About Albania

About Albania

Albania Health Fund, About Albania

The territory of Albania, known as the "Land of the Eagles," has always been one of history's most volatile regions. Although occupied by outsiders throughout history, its Illyrian heritage has survived invasions by the Greeks, Romans, Slavs, Crusaders, Venetians, Turks, Italians, and Germans.

Today, the political borders of the nation make up an area with a length of 210 miles (340 km) and a width of 95 miles (150 km) - tiny by any standard. Mountains cover about three-fourths of Albania's territory, which has created a feeling of isolation not only from the outside world but also from one region of the country to another.



At the beginning of the 21st century, it was estimated that seven million ethnic Albanians lived worldwide, with less than half living within the boundaries of Albania.  The largest communities of Albanians, outside of the country, live in Kosovo, Macedonia and Montenegro.  There are also other Albanian communities located in Greece, Italy, Turkey, Bulgaria, Serbia, Romania, western Europe and the United States.

The national language is Albanian (shqip or shqipe), which is a decedent of the extinct Illyrian language, and is the only surviving language of the IndoEuropean language family.  Over the centuries, the language has been influenced by foreigners, with words integrated from the Latin, Greek, Turkish, Italian and Slavic languages. It has two major dialects, Gheg, which is spoken in the north, and Tosk, which is spoken in the south and is the official literary language. Even with the variations of these dialects, Albanians utilizing the two languages are able to understand one another with little difficulty.


Albanian Countryside
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The Albanian people have been profoundly influenced by their history. This history has created a people of ancient traditions, warm hearts and hot tempers, a people of extremes. There are few places in the world where guests are more warmly welcomed nor enemies so fiercely pursued. This temperament made them some of the strongest warriors in the Roman and Turkish Empires, then in the 20th Century some of the strongest communists that ever existed. Later, after the fall of communism, Albania then became the most anarchic place in Europe. Albanians are a people of old customs and western ambitions. Because of their history, Albanians have been isolated from the world and as a result are a little bit behind in technology, but not in ideas. However, the Albanian people who are used to adapting to changing situations are now quickly catching up.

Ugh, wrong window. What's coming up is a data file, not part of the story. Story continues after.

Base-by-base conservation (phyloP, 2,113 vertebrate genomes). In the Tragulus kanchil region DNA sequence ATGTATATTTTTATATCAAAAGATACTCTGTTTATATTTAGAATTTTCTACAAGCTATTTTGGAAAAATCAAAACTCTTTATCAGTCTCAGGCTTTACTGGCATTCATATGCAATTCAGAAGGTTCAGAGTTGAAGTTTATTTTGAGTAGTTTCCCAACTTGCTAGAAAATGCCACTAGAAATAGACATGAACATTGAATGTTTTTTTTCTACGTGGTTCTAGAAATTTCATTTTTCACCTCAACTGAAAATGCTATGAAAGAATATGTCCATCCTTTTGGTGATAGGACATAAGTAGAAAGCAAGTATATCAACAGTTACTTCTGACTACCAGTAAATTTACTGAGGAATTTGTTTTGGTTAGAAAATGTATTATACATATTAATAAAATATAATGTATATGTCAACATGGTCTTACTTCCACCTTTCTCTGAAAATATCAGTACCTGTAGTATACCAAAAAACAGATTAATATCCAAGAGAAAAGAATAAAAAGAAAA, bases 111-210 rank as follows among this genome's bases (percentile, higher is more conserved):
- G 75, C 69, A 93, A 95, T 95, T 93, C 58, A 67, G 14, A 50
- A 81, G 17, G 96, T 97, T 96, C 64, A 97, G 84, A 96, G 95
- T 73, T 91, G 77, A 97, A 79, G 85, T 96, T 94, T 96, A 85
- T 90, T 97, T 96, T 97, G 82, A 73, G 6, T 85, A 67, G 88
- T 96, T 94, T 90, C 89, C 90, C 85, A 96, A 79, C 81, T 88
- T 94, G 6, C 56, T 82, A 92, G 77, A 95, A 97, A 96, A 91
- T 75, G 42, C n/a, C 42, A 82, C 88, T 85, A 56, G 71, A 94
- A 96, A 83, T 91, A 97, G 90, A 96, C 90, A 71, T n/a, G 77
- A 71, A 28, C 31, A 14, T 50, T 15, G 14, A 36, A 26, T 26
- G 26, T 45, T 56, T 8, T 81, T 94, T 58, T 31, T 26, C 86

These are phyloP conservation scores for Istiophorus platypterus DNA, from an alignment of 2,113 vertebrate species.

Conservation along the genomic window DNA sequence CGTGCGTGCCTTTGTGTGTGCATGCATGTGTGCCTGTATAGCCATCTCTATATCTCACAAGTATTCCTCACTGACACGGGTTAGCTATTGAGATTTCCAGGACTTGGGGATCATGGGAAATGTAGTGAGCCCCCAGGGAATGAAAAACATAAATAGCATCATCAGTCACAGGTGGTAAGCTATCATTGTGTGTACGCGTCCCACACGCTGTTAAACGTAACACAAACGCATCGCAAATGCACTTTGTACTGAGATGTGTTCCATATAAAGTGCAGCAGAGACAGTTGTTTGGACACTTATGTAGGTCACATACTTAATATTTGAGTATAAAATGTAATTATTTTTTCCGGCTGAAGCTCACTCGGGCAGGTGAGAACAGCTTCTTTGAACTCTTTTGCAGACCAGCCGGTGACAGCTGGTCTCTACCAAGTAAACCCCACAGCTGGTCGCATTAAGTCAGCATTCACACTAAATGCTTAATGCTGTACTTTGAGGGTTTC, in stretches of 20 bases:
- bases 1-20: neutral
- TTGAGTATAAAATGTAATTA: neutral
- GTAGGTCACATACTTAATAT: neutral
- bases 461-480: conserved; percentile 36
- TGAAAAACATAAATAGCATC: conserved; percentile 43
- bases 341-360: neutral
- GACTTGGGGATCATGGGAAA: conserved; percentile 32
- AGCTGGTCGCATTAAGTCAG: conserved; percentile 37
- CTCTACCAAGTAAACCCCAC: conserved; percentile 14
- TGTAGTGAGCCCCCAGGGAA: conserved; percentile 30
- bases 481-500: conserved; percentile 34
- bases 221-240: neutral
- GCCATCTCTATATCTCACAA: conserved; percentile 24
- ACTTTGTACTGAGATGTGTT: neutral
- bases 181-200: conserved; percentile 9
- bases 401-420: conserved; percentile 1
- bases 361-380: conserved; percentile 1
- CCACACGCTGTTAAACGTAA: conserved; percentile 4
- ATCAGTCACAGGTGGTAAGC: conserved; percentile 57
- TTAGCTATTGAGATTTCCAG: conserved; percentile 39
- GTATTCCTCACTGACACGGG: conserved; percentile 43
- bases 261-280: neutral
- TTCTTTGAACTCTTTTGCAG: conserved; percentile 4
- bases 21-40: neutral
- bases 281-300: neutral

Brief History of Albania

Albanian Health Fund, About Albania

The Albanian people are believed by many historians to be descendants of the Illyrians and before that of the Mycians. This places them at the battle of Troy and up through the rise and fall of the Roman Empire. Throughout most of history, Albanians have been warriors of exceptional ability as well as quickly adaptable to new situations. As a result, they have often risen to positions of power while under the domination of foreign powers, much as Joseph did in the Bible. From the 3rd Century B.C. up until 168 B.C. the Illyrian Kingdom existed.

They were taken over by the Roman Empire, which ruled the region for 500 years. Some Illyrians played a vital role in this empire such as Claudius, Diocletian, and Constantine. In the 4th century the Goths and Huns began invading the region and then in the 5th-7th centuries Slavs began to migrate to the southern Balkans. In the 11th and 12th centuries the Normans invaded and then in the 14th century the Ottoman Turks captured the Illyrian territory.

The Turks ruled Albania for 500 years, although not without some resistance. One of the famous Albanian rulers named Skanderbeg united the Albanian tribes together to fight off these invaders and secured 25 years of freedom from foreign domination.The Turks left a great imprint on Albanian society as they did on much of the Balkans.

In 1912, Albania fought for their independence from the dying Turkish rule. Ismail Qemali, who played a vital role in uniting the people against the foreign forces, led this charge to freedom. Later that year in London the major powers sat down to redraw the Balkan map. They fixed Albania's boundaries, leaving almost 40% of the Albanians outside of their nation. This has had ramifications, which are seriously affecting us today.

Skanderbeg Monument in Tirana
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As World War Two swept the world, Albania was drawn in as well. On the 7th of April 1939 Italian forces attempted a take over of the nation and eventually invaded Albania. After Italian capitulation, Germany invaded Albania. On November 29, 1944, the Albanian army of the National-Liberation Front liberated Albania. In 1945, after the elections, the National-Liberation Front led by the communists came in power. Enver Hoxha was elected as prime minister and in January of 1946 Albania was proclaimed the "People's Republic of Albania." This new state led a crackdown on all dissenters and followed a Stalinist brand of communism. The nation was originally aligned with Tito's Yugoslavia, later with Russia, then with China, finally pursuing an isolationist approach.

In 1985 Enver Hoxha died and by 1990 the ice had begun to thaw and the nation to awake from 45 years of isolation from the outside world. In 1992 elections were held which brought the Democratic Party to power. They held this position of leadership until a major financial crisis and later anarchy in March of 1997 led to their defeat at the polls in June of that year. Albania is now being led by the Socialist Party and has a new constitution, which lays a framework for the future steps of this nation.

Albanian Health Fund, About Albania